Senate Reps and Dems Butt Heads Over Procedure, with Consumers’ Protection at Stake
GOP senators began another round in the legislative showboating that is the Senate confirmation of presidential appointees. Using an arcane Senate rule of dubious legality and feasibility, Republicans are considering using a procedural loophole to prevent a recess appointment to the Consumer Financial Protection Bureau, a tactic that the Democrats employed against President George W. Bush in 2007. They hope to force President Barack Obama to accept oversight of the agency by both Congress and the banking industry.
The bureau, legislated into existence by the Dodd-Frank Act of 2010, has a mission to ensure that “markets for consumer financial products and services work for Americans.” It has jurisdiction over banks, credit unions, payday lenders, mortgage and foreclosure operations, and securities firms. According to incoming enforcement chief Richard Cordray, the bureau’s priorities will be student loans, credit cards, and mortgages.
The CFPB is hamstrung without a formal director (its current head, Elizabeth Warren, was not confirmed by the Senate and is not its official leader). Although the agency is scheduled to open its doors on July 21st, without a director it can only counsel the Treasury Department and is barred from enforcing regulations. In addition, the bureau is subject to far more oversight than any other regulatory agency. It cannot appropriate funds itself, and is limited to a fixed percentage of the Federal Reserve’s operating budget; is specifically barred from implementing interest rate caps; and is subject to a veto by the Treasury Department’s Financial Stability Oversight Committee (FSOC), Congress, and judicial review.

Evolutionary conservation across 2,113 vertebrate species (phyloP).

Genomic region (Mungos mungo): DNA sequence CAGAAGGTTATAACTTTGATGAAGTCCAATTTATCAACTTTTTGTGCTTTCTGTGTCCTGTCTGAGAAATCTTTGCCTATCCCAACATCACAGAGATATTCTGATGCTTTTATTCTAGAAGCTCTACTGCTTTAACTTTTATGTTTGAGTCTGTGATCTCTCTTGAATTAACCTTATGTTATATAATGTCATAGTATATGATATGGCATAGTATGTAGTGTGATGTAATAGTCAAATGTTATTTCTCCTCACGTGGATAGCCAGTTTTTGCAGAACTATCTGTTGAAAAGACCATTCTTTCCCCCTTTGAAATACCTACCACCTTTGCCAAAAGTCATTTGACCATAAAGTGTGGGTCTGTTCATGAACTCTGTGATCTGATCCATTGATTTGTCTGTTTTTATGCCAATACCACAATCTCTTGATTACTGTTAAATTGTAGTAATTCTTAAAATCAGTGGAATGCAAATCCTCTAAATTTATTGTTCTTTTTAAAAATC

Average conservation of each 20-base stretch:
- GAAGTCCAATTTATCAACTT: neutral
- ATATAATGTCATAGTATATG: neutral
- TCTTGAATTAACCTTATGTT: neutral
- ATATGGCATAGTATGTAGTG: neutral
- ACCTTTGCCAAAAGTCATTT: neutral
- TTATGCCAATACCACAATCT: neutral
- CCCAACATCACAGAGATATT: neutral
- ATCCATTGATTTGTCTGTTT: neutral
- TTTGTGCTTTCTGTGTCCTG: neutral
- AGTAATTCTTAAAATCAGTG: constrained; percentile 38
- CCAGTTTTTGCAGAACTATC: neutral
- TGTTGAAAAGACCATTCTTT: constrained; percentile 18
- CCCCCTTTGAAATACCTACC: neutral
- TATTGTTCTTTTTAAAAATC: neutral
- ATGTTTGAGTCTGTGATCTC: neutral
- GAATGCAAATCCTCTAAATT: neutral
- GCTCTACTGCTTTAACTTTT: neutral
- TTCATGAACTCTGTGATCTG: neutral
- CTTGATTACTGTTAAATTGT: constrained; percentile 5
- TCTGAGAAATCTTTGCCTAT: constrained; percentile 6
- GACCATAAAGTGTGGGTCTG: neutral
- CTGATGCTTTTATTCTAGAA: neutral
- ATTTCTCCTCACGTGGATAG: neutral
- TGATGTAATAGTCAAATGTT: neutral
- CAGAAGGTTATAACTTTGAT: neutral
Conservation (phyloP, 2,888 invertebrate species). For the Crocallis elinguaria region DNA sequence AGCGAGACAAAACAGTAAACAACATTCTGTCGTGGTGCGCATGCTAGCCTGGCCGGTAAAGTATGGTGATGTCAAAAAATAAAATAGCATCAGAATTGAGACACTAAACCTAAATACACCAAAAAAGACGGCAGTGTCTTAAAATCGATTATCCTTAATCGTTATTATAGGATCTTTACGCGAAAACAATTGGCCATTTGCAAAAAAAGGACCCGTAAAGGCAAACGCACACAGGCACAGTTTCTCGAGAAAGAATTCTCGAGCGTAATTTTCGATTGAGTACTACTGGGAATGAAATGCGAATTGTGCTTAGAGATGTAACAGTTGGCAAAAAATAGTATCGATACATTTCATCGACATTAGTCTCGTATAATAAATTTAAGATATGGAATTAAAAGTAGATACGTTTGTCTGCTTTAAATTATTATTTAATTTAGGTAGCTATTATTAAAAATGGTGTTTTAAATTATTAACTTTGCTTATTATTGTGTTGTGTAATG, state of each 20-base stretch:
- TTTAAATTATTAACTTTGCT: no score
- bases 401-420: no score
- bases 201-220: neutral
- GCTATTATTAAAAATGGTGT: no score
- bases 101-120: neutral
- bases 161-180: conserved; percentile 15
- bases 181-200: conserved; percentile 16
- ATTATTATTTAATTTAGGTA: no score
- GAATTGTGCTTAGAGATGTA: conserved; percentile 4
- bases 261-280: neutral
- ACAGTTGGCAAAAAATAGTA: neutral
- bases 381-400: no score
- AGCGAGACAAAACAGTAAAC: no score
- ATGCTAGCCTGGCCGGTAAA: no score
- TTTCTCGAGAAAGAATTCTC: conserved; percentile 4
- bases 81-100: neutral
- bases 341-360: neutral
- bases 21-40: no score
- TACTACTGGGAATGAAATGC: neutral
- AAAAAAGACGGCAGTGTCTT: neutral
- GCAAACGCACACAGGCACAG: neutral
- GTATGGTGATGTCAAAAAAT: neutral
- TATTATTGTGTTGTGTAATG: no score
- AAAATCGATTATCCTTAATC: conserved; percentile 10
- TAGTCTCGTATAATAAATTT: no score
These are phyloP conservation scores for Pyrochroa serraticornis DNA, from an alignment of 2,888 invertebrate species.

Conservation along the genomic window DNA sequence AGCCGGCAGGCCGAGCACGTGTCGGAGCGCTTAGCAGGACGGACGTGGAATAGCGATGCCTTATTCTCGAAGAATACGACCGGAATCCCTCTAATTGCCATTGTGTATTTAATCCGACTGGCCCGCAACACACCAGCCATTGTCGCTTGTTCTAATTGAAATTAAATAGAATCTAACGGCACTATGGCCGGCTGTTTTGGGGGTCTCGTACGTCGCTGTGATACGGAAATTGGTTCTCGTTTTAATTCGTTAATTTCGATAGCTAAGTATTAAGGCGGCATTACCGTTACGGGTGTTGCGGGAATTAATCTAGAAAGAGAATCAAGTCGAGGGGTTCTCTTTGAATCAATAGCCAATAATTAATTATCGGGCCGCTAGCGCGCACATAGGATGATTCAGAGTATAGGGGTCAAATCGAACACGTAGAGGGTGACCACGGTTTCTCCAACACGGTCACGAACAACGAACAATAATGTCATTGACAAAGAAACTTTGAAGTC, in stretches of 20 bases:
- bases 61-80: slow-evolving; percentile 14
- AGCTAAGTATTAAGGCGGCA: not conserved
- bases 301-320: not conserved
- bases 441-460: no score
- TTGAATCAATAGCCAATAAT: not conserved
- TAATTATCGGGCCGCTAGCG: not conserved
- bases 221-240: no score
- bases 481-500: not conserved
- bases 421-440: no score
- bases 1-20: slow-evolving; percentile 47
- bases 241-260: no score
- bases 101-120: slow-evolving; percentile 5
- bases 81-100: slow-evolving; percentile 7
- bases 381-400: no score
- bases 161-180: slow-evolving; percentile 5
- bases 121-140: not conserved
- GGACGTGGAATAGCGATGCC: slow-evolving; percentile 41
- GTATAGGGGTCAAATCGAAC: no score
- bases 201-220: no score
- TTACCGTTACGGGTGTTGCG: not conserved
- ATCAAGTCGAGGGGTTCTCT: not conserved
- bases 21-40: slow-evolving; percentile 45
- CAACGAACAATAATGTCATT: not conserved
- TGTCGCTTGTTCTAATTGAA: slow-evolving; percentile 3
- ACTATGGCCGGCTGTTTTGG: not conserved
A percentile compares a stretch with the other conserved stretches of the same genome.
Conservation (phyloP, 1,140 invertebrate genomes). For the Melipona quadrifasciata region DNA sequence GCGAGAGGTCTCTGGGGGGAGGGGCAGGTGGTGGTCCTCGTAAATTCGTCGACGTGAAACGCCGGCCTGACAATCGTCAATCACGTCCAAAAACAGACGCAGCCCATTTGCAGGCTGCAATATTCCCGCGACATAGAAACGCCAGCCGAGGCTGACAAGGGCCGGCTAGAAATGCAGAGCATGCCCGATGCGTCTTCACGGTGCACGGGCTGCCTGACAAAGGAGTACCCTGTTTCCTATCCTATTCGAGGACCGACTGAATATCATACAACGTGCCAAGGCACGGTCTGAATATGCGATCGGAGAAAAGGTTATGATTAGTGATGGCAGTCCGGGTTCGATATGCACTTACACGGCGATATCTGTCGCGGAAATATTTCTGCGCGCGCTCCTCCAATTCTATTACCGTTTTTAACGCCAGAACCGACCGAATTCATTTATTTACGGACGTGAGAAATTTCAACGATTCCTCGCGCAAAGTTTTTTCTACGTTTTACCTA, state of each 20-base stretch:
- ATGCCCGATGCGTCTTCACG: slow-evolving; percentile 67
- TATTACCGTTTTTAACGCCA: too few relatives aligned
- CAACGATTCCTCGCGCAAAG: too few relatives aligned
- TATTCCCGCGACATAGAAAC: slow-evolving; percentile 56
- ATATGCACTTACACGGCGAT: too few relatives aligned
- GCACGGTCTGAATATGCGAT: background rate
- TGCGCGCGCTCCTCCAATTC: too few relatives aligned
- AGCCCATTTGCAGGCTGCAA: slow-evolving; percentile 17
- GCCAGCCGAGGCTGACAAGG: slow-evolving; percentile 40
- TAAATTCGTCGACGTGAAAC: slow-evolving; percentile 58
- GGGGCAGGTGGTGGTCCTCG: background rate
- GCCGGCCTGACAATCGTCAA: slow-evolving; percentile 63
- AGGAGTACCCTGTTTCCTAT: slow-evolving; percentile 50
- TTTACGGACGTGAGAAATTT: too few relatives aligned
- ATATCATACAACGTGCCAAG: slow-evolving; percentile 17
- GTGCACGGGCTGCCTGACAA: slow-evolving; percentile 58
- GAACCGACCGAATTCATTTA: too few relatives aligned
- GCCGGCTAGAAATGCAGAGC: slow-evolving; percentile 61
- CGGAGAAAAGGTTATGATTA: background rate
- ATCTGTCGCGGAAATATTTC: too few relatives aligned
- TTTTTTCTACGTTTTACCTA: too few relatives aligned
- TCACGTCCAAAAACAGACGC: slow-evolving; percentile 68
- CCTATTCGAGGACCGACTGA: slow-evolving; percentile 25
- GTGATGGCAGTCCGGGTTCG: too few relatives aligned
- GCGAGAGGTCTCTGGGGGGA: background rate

Obama hopes to appoint a director, presumably Warren, so that the CFPB would have some weight behind its many recommendations, and ideally wished to do so before the bureau officially came into its powers. But Republicans, unhappy about the CFPB’s very existence, have sought to dilute, weaken or outright block the bureau’s powers. Senator Richard Shelby of Alabama, in particular, is focusing his efforts against the bureau.
With his encouragement, 44 Republican senators sent a letter to President Obama last week promising to block his nominee unless he agreed to significant reductions in the board’s power. Not only would they stall the director’s confirmation, the senators threatened, but they would hold up all of his financial services appointments.
What Republicans would change
Among other changes, the Republicans want to replace the one-person directorship of the Consumer Financial Protection Bureau with a five-person committee. According to Mark Calabria, a former top aide to Senator Shelby, "The trade-off might be that, at the end of the day, Shelby sits down with the administration and says, 'Well, make it a board, and in exchange we'll let Elizabeth Warren be the chairman.’”Continued on the next page